Lone gunman spent year planning Munich shooting rampage

People said prayers yesterday at a memorial of flowers and candles laid at the Olympia Einkaufszentrum shopping centre. Picture: AFP/Getty Images
People said prayers yesterday at a memorial of flowers and candles laid at the Olympia Einkaufszentrum shopping centre. Picture: AFP/Getty Images
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A teenager who killed nine people and left 27 wounded in a shooting ­rampage in Munich was a withdrawn ­loner who had been planning the attack for up to a year, ­German authorities said.

Officials said the 18-year-old German-Iranian, identified only as David S due to ­German privacy laws but named in some media reports as David Ali Sonboly, had been a victim of bullying who suffered from panic attacks set off by contact with other people.

Meanwhile, Munich police last night arrested a 16-year-old friend of the attacker.

David S had been seeing a doctor for treatment over a number of psychiatric problems which began in 2015 with inpatient hospital care, followed up with outpatient visits.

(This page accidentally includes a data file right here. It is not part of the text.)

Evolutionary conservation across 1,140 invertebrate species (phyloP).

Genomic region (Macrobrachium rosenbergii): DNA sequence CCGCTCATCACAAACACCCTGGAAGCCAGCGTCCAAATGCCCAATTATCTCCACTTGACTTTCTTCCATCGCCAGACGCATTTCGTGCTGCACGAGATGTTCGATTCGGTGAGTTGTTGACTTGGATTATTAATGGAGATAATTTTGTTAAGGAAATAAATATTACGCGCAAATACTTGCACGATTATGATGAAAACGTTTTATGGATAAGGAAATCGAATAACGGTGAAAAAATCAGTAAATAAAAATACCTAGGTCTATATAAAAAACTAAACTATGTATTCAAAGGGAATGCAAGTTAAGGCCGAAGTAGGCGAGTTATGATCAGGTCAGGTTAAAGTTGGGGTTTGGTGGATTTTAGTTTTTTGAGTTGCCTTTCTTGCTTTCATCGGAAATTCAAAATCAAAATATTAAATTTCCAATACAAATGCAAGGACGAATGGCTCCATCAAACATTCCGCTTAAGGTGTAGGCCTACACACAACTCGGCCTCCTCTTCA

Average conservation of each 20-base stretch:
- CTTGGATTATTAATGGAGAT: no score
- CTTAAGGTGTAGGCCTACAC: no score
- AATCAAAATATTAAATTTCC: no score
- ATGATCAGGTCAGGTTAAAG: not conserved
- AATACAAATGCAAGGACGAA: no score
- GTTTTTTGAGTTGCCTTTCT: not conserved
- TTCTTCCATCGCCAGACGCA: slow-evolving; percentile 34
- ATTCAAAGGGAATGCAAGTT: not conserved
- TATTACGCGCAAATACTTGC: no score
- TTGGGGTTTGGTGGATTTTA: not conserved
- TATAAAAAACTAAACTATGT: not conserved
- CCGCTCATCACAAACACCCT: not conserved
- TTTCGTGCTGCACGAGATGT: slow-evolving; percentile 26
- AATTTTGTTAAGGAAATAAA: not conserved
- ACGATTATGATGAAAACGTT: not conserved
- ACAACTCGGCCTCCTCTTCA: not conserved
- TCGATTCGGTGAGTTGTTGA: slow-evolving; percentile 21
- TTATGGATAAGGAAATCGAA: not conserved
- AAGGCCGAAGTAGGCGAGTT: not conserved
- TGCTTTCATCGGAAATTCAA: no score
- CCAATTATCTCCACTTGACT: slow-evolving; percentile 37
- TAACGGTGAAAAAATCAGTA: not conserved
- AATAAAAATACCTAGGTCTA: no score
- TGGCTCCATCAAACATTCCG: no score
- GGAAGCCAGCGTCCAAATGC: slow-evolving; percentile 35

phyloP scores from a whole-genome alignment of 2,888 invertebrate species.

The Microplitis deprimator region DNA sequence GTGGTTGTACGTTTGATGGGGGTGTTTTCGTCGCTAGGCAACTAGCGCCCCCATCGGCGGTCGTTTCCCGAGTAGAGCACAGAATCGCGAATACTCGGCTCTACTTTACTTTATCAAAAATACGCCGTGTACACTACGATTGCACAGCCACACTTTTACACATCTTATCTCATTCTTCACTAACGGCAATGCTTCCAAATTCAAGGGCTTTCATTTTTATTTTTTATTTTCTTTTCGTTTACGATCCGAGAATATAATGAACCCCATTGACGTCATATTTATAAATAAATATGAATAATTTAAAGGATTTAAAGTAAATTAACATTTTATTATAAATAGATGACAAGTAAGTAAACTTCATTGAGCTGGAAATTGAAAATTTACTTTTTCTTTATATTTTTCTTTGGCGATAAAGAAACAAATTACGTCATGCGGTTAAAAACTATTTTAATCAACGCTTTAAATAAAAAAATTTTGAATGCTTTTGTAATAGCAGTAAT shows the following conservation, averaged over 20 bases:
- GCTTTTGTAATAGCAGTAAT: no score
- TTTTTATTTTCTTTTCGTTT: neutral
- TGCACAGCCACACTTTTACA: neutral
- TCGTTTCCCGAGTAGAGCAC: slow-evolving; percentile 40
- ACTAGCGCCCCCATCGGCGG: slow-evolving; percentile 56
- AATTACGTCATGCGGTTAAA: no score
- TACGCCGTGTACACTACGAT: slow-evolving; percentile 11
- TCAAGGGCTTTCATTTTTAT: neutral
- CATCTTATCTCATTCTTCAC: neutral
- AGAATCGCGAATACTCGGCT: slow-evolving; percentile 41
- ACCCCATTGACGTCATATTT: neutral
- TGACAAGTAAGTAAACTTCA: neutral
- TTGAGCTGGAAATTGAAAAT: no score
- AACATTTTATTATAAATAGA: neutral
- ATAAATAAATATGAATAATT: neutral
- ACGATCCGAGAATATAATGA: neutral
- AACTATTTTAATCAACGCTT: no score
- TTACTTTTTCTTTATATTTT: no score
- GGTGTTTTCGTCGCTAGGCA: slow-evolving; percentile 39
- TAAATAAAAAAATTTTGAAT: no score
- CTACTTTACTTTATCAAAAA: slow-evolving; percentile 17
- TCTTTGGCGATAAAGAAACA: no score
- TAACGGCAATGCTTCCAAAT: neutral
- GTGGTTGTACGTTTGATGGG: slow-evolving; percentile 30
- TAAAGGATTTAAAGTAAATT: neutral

Officers said medication for his problems had been found his room. Toxicological and autopsy results are still not available, so it is not yet clear whether he was taking the medicine when he embarked on his shooting spree on ­Friday. Investigators said the gunman had been bullied by schoolmates at least once four years ago, and had been ­fascinated by previous mass shootings.

None of the bullies were among his victims, however, and none of those killed were known to him.

The attack took place on the fifth anniversary of the killing of 77 people by Norwegian right-wing extremist Anders Behring Breivik, whose ­victims included ­dozens of young people.

Investigators said the Munich shooter had researched that slaughter online and had last year ­visited the site of a previous school shooting in the German town of ­Winnenden.

Robert Heimberger, Bavaria’s top official, said: “He had been planning this crime since last summer”, citing a “manifesto” linked to the shooting found in the gunman’s locked room in the apartment he shared with his parents and brother.

Mr Heimberger said he could not reveal details of the document yet because there are “many more terabytes” of information to evaluate, but described the gunman as a “devoted player” of group internet “killer games”, ­pitting virtual shooters against each other.

Weapons are strictly controlled in Germany and police are still trying to determine exactly how the shooter obtained the Glock 17 used in the attack.

Mr Heimberger said it is “very likely” the suspect purchased the weapon illegally online on the “dark net”.